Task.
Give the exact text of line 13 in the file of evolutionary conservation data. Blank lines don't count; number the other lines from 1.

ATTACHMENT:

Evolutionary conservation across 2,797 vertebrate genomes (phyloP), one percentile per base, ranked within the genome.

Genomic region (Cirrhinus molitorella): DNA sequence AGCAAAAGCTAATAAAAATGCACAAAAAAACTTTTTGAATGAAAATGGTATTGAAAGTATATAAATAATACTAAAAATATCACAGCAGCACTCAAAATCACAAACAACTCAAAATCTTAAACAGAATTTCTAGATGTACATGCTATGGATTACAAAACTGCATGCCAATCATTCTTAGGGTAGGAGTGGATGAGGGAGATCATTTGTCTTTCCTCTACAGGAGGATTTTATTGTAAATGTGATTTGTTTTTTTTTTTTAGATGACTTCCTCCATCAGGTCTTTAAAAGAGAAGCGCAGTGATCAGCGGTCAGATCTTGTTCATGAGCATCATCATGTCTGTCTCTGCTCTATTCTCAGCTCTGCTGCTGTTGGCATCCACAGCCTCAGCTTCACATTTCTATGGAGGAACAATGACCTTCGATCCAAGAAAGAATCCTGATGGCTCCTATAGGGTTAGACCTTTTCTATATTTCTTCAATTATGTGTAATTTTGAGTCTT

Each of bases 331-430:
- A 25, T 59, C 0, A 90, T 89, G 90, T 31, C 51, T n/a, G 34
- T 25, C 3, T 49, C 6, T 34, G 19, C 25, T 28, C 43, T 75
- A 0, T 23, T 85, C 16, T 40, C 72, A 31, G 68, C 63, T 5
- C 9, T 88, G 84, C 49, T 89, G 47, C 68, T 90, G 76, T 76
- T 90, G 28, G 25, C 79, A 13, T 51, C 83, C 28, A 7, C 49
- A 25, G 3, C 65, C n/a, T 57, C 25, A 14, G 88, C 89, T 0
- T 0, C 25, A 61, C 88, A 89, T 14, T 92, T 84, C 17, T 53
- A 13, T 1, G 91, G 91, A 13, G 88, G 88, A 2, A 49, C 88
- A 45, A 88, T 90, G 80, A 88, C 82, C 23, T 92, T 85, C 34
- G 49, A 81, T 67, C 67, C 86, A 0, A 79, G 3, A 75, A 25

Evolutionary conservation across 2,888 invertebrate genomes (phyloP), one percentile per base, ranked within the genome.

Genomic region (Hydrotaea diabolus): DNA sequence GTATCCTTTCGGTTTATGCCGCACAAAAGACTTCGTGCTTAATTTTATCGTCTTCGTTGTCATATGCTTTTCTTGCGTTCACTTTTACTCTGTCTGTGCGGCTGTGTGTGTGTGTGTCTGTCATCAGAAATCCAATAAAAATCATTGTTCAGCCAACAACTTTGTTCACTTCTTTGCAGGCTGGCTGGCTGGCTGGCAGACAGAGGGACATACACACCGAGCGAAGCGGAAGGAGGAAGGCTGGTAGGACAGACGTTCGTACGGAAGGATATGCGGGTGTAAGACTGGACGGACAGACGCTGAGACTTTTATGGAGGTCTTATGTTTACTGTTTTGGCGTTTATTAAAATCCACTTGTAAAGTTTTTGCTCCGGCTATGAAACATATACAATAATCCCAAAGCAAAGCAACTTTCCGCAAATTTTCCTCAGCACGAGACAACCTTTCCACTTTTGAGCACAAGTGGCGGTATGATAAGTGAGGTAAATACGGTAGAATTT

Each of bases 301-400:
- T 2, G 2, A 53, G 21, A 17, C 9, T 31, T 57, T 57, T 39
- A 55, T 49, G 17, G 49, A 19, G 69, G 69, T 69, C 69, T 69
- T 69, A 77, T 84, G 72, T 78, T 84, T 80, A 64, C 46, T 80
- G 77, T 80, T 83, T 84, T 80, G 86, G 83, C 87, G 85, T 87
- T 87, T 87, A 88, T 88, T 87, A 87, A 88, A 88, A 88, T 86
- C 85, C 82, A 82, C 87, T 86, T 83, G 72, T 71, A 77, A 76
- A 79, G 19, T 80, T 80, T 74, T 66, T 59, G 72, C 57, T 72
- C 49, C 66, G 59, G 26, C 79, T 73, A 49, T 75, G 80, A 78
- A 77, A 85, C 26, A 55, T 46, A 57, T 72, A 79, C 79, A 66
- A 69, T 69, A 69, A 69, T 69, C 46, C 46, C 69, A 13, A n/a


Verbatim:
- G 49, A 81, T 67, C 67, C 86, A 0, A 79, G 3, A 75, A 25